In a surprising twist, the victims of genocide, who vandalized statues and gravestones of their ancestor’s oppressors, may be charged with a hate crime.
First, the most obvious observation, is that the genocide was the real hate crime, and it is much worse than vandalism (even the desecration of graves), yet it goes unpunished here. By implication, the genocide is accepted as a fait accompli and thus no longer questioned, legally or morally, presumably because the genocide happened centuries ago but the vandalism happened last weekend. Legally, of course, the perpetrators of the genocide are long dead, so they’re off the hook from prosecution. We could look at who is benefiting from that genocide today…
Let’s look at the vandals. Their first crime, presumably, was trespassing. Let that sink in for a minute. They were trespassing at the mission in Carmel. By what historical circumstance does the mission own that land? How do they have legal title to it? It wouldn’t surprise me if the answer goes all the way back to the Spanish occupation. Point being there is probably no clear moral title to the land, and thus the charge of trespassing is morally questionable.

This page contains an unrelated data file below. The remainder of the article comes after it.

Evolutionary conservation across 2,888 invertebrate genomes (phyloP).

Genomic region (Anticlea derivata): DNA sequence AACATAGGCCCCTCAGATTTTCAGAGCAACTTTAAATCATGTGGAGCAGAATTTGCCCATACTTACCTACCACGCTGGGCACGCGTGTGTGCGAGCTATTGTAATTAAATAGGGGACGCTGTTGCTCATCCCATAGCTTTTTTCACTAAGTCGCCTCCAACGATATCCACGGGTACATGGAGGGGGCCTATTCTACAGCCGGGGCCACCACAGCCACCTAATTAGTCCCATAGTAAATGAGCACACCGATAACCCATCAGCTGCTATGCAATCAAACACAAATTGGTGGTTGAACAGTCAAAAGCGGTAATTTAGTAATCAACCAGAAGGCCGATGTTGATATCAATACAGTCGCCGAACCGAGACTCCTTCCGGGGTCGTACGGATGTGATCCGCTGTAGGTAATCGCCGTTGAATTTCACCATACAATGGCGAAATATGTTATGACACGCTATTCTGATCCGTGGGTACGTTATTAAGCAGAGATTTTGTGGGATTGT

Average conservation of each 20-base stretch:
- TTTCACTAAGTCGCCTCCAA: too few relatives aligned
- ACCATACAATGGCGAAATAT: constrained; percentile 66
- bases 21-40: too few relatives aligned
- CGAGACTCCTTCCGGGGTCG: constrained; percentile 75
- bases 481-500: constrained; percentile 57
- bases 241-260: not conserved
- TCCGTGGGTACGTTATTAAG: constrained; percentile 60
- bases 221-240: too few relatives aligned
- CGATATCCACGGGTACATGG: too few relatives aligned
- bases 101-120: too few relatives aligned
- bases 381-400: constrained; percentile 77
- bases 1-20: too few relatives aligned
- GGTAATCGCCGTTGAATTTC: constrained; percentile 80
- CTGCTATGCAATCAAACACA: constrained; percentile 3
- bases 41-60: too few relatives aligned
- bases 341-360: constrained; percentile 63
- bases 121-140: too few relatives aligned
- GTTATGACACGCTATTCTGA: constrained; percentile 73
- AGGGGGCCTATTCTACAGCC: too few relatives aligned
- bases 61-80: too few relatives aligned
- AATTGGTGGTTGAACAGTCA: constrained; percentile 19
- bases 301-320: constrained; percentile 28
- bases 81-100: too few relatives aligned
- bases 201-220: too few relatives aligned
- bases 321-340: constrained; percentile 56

Let’s look at the crime– tipping over statues, throwing paint on gravestones. It’s a classic act of resistance by an oppressed minority, shouting in some way to be heard above the noise of their oppression, or the noise of the acceptance of their oppression by the ambient society. They are trying to make themselves heard. The white majority will no doubt advise them to act within the law– the internet is filled with white people telling brown people why they shouldn’t feel the way they do, as if the whites would be so much more mature if the roles were reversed. I’ll grant Native Americans the right to question the protesters, but whites really have little basis for passing judgement.
In the California legal code, a hate crime is any interference with someone else’s civil rights, or destruction of their property, motivated in whole or part by that person’s disability, gender, nationality, race or ethnicity, religion, or sexual orientation. I suppose, then, this would be a hate crime. After all, we are talking about an action, in the vandal’s own words, in protest of genocide. The genocide clearly meets the hate crime’s definition, and thus so does this vandalism in protest of it. Both are actions defined by ethnicity.
In classic non-violent theory, the vandals should not act under cover of darkness, but act in daylight and accept the consequences, which would further illustrate the perpetuation of the genocide. For that’s exactly what the canonization of Junipero Serra was, an act that celebrates and perpetuates the genocide. Selective enforcement by the authorities, ignoring the genocide or even the land title of the mission, only going after the vandals, also supports the genocide. Thus, selectively enforcing the hate crime statute only against the victims/protesters/vandals also meets the definition of a hate crime.